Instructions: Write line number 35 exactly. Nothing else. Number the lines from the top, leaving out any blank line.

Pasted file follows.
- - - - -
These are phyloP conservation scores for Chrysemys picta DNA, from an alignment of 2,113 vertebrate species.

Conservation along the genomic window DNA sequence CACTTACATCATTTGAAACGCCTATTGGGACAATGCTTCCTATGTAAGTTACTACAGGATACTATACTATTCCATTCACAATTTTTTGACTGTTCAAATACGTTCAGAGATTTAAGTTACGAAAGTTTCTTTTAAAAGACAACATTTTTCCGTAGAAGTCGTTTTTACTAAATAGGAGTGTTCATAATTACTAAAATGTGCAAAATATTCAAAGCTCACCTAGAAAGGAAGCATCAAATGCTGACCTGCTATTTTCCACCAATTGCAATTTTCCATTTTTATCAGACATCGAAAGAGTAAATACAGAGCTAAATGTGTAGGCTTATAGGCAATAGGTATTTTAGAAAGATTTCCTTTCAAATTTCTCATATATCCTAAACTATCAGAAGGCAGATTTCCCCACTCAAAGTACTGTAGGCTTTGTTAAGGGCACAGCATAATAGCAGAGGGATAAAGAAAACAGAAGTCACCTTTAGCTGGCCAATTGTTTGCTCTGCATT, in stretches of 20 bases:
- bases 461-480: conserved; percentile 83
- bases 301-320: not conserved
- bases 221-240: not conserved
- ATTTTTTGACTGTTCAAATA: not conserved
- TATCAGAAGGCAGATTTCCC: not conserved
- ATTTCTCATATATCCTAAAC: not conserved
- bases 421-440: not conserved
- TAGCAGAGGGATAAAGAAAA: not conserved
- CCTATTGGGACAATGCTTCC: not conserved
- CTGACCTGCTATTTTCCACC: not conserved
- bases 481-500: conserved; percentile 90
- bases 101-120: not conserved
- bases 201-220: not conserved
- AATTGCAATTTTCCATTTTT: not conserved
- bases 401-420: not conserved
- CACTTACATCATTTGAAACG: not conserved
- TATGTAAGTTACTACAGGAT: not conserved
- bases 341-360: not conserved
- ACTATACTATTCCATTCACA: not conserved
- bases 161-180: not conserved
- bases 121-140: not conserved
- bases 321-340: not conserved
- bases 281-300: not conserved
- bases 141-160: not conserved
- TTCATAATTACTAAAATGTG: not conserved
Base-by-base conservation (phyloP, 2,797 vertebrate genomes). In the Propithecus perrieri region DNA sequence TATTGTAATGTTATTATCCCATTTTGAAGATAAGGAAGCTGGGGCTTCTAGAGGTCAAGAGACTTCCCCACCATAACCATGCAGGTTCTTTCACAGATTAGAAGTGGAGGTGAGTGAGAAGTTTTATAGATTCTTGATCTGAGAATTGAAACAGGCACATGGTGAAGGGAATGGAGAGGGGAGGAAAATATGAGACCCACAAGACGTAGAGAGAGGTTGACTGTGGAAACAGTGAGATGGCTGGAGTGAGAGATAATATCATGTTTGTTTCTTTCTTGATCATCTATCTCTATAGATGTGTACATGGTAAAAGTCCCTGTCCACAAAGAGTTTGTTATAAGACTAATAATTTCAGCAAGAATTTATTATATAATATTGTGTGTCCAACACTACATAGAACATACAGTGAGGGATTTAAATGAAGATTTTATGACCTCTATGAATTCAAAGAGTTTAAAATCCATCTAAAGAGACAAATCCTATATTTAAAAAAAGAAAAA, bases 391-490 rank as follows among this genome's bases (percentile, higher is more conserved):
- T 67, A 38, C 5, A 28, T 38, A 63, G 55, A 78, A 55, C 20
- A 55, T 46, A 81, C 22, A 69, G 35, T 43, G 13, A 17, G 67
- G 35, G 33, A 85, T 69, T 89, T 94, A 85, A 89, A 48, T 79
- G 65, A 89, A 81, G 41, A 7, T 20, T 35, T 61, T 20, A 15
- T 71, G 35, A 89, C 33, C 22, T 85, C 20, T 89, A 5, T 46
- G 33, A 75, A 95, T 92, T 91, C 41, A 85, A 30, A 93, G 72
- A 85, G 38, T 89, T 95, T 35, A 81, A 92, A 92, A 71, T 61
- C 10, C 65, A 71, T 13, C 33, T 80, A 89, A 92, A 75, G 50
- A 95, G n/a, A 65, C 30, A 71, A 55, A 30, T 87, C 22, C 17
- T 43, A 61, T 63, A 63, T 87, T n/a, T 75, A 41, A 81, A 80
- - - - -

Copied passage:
- A 85, G 38, T 89, T 95, T 35, A 81, A 92, A 92, A 71, T 61